Then there was the statuesque "Miss" Stacia Page, too tall at 6ft 2in to be a ballet dancer. "An overwhelming sight for the youngsters in the crowd", Motorhead's Lemmy recalls. Unfortunately, like Davies and the drummer Simon King, she has not gone on the record about Hawkwind in decades, and probably never will again. Nor will Calvert, nor the noted sleeve-artist Barney Bubbles, who are both dead. Lemmy, famously, was their bassist before getting busted for drugs on the Canadian border (though if he hadn't had been sacked he wouldn't have formed Motorhead). There has been a rapid turnover from the start. The original drummer, Terry Ollis, ground to a stop on mandrax, the guitarist Huw Lloyd-Langton left after being fed acid at the Isle of Wight festival; Davies dropped out when the band became too successful after the hit single, "Silver Machine"; and Calvert was unstable and had to leave the band on a regular basis. Both bad blood and bad drugs flow freely through the Hawkwind story. But what a story it is, of unreconstnicted, old-school rock'n'roll idealism, communalism, excess. They were the first truly multimedia band, the pioneers of the all-night rave, the anarchistic, anti-capitalist precursors of punk and dance. There are precious few names from their past who join Brock on stage today. Lemmy, yes; the band's most famous bassist has often returned to play a few live numbers. But, as Carol Clerk's book The Saga of Hawkwind reveals, infighting and backbiting has been as much part of the Hawkwind story as the dancers and strobes. "We'd lock the doors so people couldn`t get out," remembers Lemmy of their early gigs. But it became more a case of locking the doors so that certain people couldn't get back in, and one person in particular - Nik Turner. "I felt Nik was the spirit of the band," Moorcock told us for the film, "but Dave was the backbone, without any doubt." But for Brock, Turner became a spirit he could do without: once he discovered that we were including him in the film, no amount of reasoning could alter his decision to withdraw. I first met Brock at the Canterbury Sound Fair in 2002. I had written about Hawkwind, reviewed some of their shows for the national press, and conducted informal backstage interviews with a few members for a prospective book on them. When other books appeared, I suggested the idea of a documentary, a film that would celebrate the band's music, shows, and spectacle, as told by some of the powerful, creative members who had passed through its ranks. Brock liked the idea and wished me luck. He didn't say anything about a Turner veto. But when we arrived to film Brock and the band in rehearsal, our greeting was an ultimatum: "If Turner is in the film, we pull out." We'd travelled down on one contract only to be presented with another excluding Turner from any film. But we'd already interviewed Turner. With a tight schedule, a tighter budget and crew on standby, we had no option but to sign the new contract. Things got worse in the afternoon. The bass player, Alan Davey, arrived and erupted into what Frank Zappa once called a rock musician's "petulant frenzy". "We don't need you, we can do out own fucking documentary," and so on. We offered to pay them to film playing three songs in rehearsal and three on stage. We did the rehearsals, but we never got to the stage. A few days later, they sent an e-mail banning us from the gig and calling a halt to the documentary until "issues had been resolved". They never were. There was a lawyers' meeting, where Brock's partner and the band manager, Kris Tait, confronted us with rushes we had shot on one of their old tour buses, with all its musty wreckage of earlier, more freewheeling eras. Whatever you said to them, it was, in their eyes, a sinister plot, and not too long afterwards they pulled out altogether, confident, I think, that they were derailing the whole film.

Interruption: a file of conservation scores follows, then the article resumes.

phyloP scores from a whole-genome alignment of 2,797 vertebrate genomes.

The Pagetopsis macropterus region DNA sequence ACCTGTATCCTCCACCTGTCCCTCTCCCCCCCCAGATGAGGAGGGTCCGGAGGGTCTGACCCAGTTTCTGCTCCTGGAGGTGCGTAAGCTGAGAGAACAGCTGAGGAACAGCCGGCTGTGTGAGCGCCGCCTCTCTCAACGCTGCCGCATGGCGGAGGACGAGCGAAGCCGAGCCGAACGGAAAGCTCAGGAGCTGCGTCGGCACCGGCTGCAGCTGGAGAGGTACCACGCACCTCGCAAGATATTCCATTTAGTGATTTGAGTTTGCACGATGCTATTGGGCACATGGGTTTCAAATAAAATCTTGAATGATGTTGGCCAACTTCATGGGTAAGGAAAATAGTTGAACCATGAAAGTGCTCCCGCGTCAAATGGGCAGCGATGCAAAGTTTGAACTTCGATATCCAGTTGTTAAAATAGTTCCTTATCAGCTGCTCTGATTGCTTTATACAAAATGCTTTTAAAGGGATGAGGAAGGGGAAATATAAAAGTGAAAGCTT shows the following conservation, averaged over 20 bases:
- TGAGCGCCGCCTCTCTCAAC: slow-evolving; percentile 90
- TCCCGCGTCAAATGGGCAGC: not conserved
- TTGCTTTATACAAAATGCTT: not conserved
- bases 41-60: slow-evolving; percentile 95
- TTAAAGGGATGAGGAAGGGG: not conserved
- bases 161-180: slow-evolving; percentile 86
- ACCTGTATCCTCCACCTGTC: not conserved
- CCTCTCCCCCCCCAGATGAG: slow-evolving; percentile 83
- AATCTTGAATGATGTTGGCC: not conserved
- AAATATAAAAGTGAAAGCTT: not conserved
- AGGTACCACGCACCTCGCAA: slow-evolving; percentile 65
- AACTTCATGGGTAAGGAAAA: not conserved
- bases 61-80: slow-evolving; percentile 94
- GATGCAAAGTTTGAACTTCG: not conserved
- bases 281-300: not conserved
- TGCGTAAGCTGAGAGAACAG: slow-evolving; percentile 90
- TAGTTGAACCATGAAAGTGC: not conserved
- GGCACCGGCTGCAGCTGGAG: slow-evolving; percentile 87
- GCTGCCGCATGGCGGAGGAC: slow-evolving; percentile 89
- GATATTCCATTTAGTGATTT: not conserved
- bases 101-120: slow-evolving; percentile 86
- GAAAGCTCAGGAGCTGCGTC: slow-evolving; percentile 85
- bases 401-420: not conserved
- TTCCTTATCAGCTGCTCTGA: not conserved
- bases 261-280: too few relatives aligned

I didn't get it. We'd set out to celebrate the band. A few months before, I'd written a five-star review of their Christmas gig at London's Astoria. It was a great show, but now I was a bad person, working for the dark side. I was in rockumentary hell. Perhaps its all down to television. For its subjects, at least„ the camera is a surgical instrument rather than an artistic one. Writing about the band was one thing - no contracts, no archive to release - but when the cameras came on board everything changed. And, as a result of the court case against Turner, and the bad taste of biographies, Brock, I think, had become as embittered about the band as even the most embittered Hawkwind ex-member. Today the band are a self-contained cottage industry, arranging small annual tours, hosting their own private festivals, and releasing occasional albums. They have their hardcore fans and a fantastic set-list but, in the larger sphere, they are a forgotten` force. People don't know that Lemmy was once their bassist, and you read of groups like Enter Shikari mixing metal with trance as if it was the newest amalgam on Earth, but you search in vain for a mention of the Hawkwind template that pioneered that mix of heavy rock and electronics. Their early albums still sound fantastic. Many fans will find it inconceivable to have a Hawkwind documentary without Brock in it. I would have done too, not long ago. But, for the first decade, Hawkwind were truly an ensemble, and though it is much harder to examine later Hawkwind without Brock, our film possibly even benefits from his absence. Mining the dark side of the band, with Brock as the hiring, firing bete noire, is a shaky proposition without his testimony, his right of reply. Instead, we finished what we set out to do, to explore the alternative, underground spirit of the early days, and trace where it led to. I remember being dropped off at a train station by Brock, just before shooting began. We shook hands and 1 looked him in the eye, and promised a film that would celebrate the band. I couldn't keep Brock in the cut, but I kept that promise. The band is a massively undervalued, undersung force in British rock, and I wanted to redress that, with or without Brock's blessing. In the end, it is without.